As I do not possess the anatomy of a cat, cartoon or otherwise, my attempt at assuming the classic Garfield sleep position was nothing short of an embarrassment. The more I tried to squeeze my 5’11” frame into a Sphynx-like shape that would fit into my cat’s tiny bed, the more it was clear it wasn’t going to happen. Physically unable to tilt my skull up like Garfield, my forehead mashed into the floor. Tucking a blanket around myself into the cat bed, snug-as-a-bug, only made matters worse. Somehow, I was instantly soaked in sweat. Moving on.
Calvin (& Hobbes)
This cherished comic encapsulating the wonder of childhood imagination and the magic age right before life starts saddling you with responsibilities often imbued its titular tyke with boundless energy. But in Calvin’s more contemplative moments, when bounds were imposed, he and Hobbes wound up at their favorite tree, seated at the trunk or perched on a limb. They’d ponder the meaning of life and other heady stuff until Calvin’s parents called him in for dinner or the setting summer sun lulled them into a snooze. These already picturesque scenes of a boy and his stuffed tiger peacefully napping were rendered downright idyllic when comic creator Bill Watterson’s masterful watercolor skills were added to the mix.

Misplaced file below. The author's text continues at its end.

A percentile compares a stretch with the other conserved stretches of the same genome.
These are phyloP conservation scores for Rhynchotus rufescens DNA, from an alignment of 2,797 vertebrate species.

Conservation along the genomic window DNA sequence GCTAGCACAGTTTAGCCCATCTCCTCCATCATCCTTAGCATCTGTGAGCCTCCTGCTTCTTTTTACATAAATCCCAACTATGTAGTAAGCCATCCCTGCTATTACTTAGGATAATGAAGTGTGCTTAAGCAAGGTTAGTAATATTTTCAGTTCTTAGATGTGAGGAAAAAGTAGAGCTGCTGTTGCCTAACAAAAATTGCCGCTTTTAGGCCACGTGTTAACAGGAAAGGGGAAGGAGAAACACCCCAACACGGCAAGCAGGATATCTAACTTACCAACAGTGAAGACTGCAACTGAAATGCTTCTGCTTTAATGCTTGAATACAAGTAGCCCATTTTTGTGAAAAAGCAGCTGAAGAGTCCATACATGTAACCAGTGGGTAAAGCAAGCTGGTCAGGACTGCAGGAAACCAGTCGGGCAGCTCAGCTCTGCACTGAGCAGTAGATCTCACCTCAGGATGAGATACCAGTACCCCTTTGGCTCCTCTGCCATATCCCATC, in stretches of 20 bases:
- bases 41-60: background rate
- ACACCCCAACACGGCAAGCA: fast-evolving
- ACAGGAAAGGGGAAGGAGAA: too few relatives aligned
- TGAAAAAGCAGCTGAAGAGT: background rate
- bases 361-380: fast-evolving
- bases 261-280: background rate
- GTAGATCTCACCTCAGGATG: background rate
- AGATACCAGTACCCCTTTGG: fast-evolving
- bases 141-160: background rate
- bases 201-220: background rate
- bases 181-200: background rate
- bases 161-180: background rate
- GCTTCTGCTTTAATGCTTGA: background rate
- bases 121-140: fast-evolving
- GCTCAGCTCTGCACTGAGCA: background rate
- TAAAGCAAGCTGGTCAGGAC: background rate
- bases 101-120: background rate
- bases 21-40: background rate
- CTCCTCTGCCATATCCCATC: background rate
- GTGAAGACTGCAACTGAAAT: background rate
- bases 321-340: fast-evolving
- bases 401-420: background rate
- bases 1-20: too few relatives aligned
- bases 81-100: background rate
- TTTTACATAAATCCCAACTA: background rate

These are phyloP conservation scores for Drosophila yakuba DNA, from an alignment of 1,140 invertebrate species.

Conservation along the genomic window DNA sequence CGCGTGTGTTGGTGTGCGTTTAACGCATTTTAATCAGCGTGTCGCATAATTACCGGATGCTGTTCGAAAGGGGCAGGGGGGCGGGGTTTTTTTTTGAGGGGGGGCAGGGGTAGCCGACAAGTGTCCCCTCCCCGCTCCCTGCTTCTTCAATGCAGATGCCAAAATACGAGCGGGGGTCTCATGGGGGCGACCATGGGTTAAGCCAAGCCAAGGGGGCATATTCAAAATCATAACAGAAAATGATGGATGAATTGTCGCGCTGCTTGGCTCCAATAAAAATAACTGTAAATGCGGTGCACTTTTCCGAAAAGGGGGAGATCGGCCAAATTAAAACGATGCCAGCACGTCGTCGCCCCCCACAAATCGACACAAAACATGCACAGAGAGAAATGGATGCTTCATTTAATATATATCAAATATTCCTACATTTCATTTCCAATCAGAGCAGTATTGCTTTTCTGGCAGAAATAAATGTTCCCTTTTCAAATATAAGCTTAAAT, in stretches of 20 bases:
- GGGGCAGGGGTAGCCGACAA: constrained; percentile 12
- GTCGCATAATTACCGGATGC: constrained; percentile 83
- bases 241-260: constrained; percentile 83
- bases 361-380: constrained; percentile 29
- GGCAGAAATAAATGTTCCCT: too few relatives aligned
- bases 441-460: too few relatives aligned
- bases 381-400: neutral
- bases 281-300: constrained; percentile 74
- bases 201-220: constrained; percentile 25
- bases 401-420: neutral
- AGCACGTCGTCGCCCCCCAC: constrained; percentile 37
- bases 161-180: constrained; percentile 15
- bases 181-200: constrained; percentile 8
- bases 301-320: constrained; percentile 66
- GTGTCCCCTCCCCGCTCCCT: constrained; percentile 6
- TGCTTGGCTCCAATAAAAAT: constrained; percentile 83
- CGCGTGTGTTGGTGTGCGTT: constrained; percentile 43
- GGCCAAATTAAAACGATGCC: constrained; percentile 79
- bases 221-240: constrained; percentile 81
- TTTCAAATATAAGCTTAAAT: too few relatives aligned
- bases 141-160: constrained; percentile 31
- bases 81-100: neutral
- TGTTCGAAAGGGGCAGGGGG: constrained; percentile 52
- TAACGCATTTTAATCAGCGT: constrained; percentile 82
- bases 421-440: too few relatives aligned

I’m an aging Millennial with a body years-deep into entropy, so the branch nap was out of the question. I grabbed a stuffed animal and headed for one of the sturdy trees lining the sidewalks of my neighborhood. From past experience, I know full well how lovely a siesta in the shade can be. It’s one of Earth’s simplest pleasures, enjoyed by countless species. This particular tree, however, wasn’t going to cut it. Too tall to offer any shade and peppered with a minefield of rock-hard knots around the trunk, finding a comfy position proved impossible. Even turning my Hobbes stand-in into a pillow didn’t alleviate the discomfort. I wasn’t ready to rule our tree naps, but I realized that, as a city-dweller, the perfect nap trees are few and far between. I’d just have to keep my eyes peeled for primo spots as I went about my day-to-day.
Grade: C+ (this tree) / B+ (overall)
You know him, you love him, you likely had a Joe Cool shirt with his face on it at some point during childhood. Snoopy, the enigmatic multi-hyphenate beagle is the undisputed breakout star of the Peanuts comic strip, beloved the world over. But his law degree, unpublished novels, and proficiency in a bi-plane dogfight aren’t the strangest thing about him. No, that honor goes to the little freak’s habit of sleeping atop the narrow ridge of his doghouse roof.
Already regretting wasting my veto — I know nobody’s forcing me to do any of this — on the branch nap, I resigned myself to a long and fruitless hunt for a roof in L.A. that not only had an adequately angled spine, but one that I could access without eliciting a 911 call.